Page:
Midnight Chicken (& other recipes worth living for) by Ella Risbridger is the second cookbook I’ve taken to bed and read cover to cover before it even made its way into my kitchen. The first was Nigella Lawson’s How to Eat, from which I learned to cook.
The lesson Ella’s book offers – alongside some really great recipes – is that life is messy and sad and joyous and wonderful and, in the end, all we can do is keep going. And if we can keep going with lovely things to eat then all the better. Part cookbook, part memoir, it’s an extraordinary read which begins five years ago, when Ella had just turned 21.
She was living what seemed an enviable life: at university on a course she loved, sharing a flat with the man she hoped to one day marry and with the sort of friendship group that truly gets you.
From the outside, all was great and yet, as she says early on in the book, she felt “a storm was coming”.
That storm was a crippling anxiety disorder that led Ella to “step into the path of a number 25 bus, destination Oxford Circus”. She was taken to hospital and, while waiting for the duty psychiatrist, she began thinking about baking a pie.
Her book doesn’t begin with a pie. It starts with a chicken, one that Ella stared at while she was lying on the floor in her flat wondering if she would ever get up.
It isn’t, though, a sad book. Instead, Ella describes it as a hopeful story of how she did get up from that floor and – spoiler alert – cooked the chicken.
It’s also a story of her life with her boyfriend, the writer John Underwood, whom she refers to by his nickname, the Tall Man. He taught her to cook, set up her blog, Eating with My Fingers, and took care of her when her anxiety was at its worst. In the acknowledgements section, she cautions that there is a brutal twist halfway down the page and she goes on to write in a small, quiet voice that John died just after she finished the last draft of the book. He had chronicled his life with cancer and, between them, he and Ella raised more than £100,000 for the Anthony Nolan Trust.
I meet Ella, who lives in London with a flatmate, on a cold, winter’s day and she is exactly as I imagined. She is fiercely clever and vulnerable, funny and thoughtful. She is surprised at the amount of attention her book is getting.
“It’s overwhelming, mostly,” she says, “but I’m really pleased it’s out there and that it is resonating with so many people. The i Newspaper said this was the rarest of things, a cookbook where all the recipes work and that was my favourite thing. I’m always thrilled when people like my writing, but I’m more pleased when people say these recipes all do exactly what they say they’re going to do. Because I’m not professionally trained, I have a bit of imposter syndrome going on. I’ve just written a lot about cooking and tried really hard. There’s always that worry that surely they’re going to find me out, that someone is going to say ‘she’s not a proper cook at all’.”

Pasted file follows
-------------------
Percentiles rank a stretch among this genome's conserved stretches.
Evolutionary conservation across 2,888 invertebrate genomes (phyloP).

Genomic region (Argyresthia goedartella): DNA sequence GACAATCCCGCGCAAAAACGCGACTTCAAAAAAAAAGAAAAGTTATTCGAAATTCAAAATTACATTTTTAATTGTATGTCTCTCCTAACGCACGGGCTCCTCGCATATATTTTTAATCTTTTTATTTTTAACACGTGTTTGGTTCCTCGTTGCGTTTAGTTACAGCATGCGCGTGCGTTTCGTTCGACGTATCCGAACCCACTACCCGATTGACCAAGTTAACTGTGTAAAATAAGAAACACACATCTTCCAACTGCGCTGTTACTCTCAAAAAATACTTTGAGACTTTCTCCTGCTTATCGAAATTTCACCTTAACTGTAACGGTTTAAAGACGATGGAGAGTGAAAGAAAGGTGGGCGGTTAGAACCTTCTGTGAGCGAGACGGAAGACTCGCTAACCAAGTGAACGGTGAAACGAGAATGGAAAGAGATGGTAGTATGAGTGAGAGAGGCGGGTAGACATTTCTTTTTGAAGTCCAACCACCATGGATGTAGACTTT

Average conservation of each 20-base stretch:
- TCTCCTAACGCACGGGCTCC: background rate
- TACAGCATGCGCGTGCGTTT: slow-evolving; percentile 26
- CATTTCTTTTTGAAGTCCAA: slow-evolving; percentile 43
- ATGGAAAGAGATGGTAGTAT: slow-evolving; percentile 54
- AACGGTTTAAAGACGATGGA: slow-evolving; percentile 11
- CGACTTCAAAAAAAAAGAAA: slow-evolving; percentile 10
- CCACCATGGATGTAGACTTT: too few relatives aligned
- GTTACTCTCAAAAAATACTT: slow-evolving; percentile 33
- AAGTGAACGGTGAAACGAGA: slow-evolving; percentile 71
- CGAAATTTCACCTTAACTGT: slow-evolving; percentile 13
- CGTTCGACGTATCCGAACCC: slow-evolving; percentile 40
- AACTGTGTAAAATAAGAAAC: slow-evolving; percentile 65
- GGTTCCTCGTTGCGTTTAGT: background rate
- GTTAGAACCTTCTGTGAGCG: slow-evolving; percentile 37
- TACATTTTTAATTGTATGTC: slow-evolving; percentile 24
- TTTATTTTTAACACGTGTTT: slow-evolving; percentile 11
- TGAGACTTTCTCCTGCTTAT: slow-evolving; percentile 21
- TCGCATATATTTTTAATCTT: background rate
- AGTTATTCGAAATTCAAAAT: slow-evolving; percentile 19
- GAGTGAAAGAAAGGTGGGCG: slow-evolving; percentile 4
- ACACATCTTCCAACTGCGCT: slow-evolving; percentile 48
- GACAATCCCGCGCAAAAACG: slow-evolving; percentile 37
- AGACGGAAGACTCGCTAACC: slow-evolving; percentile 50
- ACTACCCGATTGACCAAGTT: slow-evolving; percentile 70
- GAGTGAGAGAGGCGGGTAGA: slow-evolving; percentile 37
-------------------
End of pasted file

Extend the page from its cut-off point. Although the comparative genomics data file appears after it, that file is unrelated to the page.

If I am sure of anything, it is that this isn’t going to happen. To steal a phrase from Marie Kondo, the recipes Ella has put together spark joy and taste delicious and each comes with a story written so beautifully. It is one of those books – rather like How to Eat – that I think will become a classic.
No kitchen will be complete without a slightly battered, sticky copy with the odd note scribbled here and there. The Times describes Midnight Chicken as the first recipe book that should be made into a film and I couldn’t agree more. Ella’s story telling has a filmic quality. It’s apparent when she describes her childhood, growing up in Northamptonshire, where she tells me, “the AGA cookbook was a staple of my early recipe reading”.
There was an AGA in the kitchen and she makes references to it throughout the book. ‘Unless you have lived in a house with an AGA,’ she writes, ‘you cannot possibly understand what is so good about them. I had five blankets on my bed, and three electric heaters by it, and frost on the inside of my windows – and then the AGA, mighty, purring and Prussian blue, came into our lives like divine intervention.
'There is nothing in this whole wide world as good and delicious and wholesome as AGA toast, and I miss it every day. We kept a sofa in the kitchen and I viewed any attempt to get me off this sofa as a personal attack: I loved it there. It had soaked up so much dripped butter, and absorbed into the cushions so many toast crumbs, that it smelled of breakfast, and even now, when I think of somewhere I feel safe, I think of the kitchen sofa at Dairy Farm.’
“I remember most of my early childhood getting dressed in bed,” she laughs as we sit chatting in front of another AGA. “Trying to wriggle into school tights under all these blankets. Then we got an AGA and things were warm.”
At just 26, Ella has a rare talent for capturing the small moments that many wouldn’t notice.
“I joke with my friends that I’m an archivist, taking notes on everything everyone is saying or doing,” she says.
She describes Midnight Chicken as a cookbook “with a memoir-ish edge” and says “my twin concerns were that the recipes should work and that I was fair to everyone else in the story”.
The final chapter of Midnight Chicken opens with Ella saying that while it may have looked like a cookbook it is really a manifesto of moments worth living for. I implore anyone who loves good food and lyrical writing to go out and get this very special book.